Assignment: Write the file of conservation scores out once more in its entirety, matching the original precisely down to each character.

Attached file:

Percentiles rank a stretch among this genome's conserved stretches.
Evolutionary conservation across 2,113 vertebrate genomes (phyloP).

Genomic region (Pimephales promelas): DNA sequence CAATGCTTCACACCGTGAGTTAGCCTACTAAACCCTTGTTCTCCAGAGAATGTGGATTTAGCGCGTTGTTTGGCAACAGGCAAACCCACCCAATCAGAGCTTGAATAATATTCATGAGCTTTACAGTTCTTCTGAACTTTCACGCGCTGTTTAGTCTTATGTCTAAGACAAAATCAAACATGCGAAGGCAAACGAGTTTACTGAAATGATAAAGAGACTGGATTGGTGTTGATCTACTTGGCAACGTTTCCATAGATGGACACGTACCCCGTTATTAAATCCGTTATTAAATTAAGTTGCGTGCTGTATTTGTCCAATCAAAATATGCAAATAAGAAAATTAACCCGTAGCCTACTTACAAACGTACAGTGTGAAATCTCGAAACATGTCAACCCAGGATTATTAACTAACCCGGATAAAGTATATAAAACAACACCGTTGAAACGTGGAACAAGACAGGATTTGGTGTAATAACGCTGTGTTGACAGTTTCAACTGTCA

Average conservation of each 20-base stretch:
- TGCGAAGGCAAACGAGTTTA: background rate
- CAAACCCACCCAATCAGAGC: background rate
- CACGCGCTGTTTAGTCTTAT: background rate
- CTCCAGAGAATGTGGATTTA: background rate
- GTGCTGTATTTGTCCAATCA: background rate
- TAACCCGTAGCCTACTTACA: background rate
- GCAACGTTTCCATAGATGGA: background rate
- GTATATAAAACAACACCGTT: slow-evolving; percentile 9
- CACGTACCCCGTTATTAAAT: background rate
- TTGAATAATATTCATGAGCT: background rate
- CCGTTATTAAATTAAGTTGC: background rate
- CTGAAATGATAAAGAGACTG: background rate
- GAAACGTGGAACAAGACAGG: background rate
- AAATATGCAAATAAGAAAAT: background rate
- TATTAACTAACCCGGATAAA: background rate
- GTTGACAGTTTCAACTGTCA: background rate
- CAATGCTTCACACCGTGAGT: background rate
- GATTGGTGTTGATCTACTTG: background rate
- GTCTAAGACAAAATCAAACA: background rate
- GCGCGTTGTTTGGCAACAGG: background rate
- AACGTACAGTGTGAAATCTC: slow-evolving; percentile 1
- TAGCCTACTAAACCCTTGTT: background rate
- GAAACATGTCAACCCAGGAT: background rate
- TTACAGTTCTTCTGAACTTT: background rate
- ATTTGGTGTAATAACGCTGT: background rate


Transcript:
Percentiles rank a stretch among this genome's conserved stretches.
Evolutionary conservation across 2,113 vertebrate genomes (phyloP).

Genomic region (Pimephales promelas): DNA sequence CAATGCTTCACACCGTGAGTTAGCCTACTAAACCCTTGTTCTCCAGAGAATGTGGATTTAGCGCGTTGTTTGGCAACAGGCAAACCCACCCAATCAGAGCTTGAATAATATTCATGAGCTTTACAGTTCTTCTGAACTTTCACGCGCTGTTTAGTCTTATGTCTAAGACAAAATCAAACATGCGAAGGCAAACGAGTTTACTGAAATGATAAAGAGACTGGATTGGTGTTGATCTACTTGGCAACGTTTCCATAGATGGACACGTACCCCGTTATTAAATCCGTTATTAAATTAAGTTGCGTGCTGTATTTGTCCAATCAAAATATGCAAATAAGAAAATTAACCCGTAGCCTACTTACAAACGTACAGTGTGAAATCTCGAAACATGTCAACCCAGGATTATTAACTAACCCGGATAAAGTATATAAAACAACACCGTTGAAACGTGGAACAAGACAGGATTTGGTGTAATAACGCTGTGTTGACAGTTTCAACTGTCA

Average conservation of each 20-base stretch:
- TGCGAAGGCAAACGAGTTTA: background rate
- CAAACCCACCCAATCAGAGC: background rate
- CACGCGCTGTTTAGTCTTAT: background rate
- CTCCAGAGAATGTGGATTTA: background rate
- GTGCTGTATTTGTCCAATCA: background rate
- TAACCCGTAGCCTACTTACA: background rate
- GCAACGTTTCCATAGATGGA: background rate
- GTATATAAAACAACACCGTT: slow-evolving; percentile 9
- CACGTACCCCGTTATTAAAT: background rate
- TTGAATAATATTCATGAGCT: background rate
- CCGTTATTAAATTAAGTTGC: background rate
- CTGAAATGATAAAGAGACTG: background rate
- GAAACGTGGAACAAGACAGG: background rate
- AAATATGCAAATAAGAAAAT: background rate
- TATTAACTAACCCGGATAAA: background rate
- GTTGACAGTTTCAACTGTCA: background rate
- CAATGCTTCACACCGTGAGT: background rate
- GATTGGTGTTGATCTACTTG: background rate
- GTCTAAGACAAAATCAAACA: background rate
- GCGCGTTGTTTGGCAACAGG: background rate
- AACGTACAGTGTGAAATCTC: slow-evolving; percentile 1
- TAGCCTACTAAACCCTTGTT: background rate
- GAAACATGTCAACCCAGGAT: background rate
- TTACAGTTCTTCTGAACTTT: background rate
- ATTTGGTGTAATAACGCTGT: background rate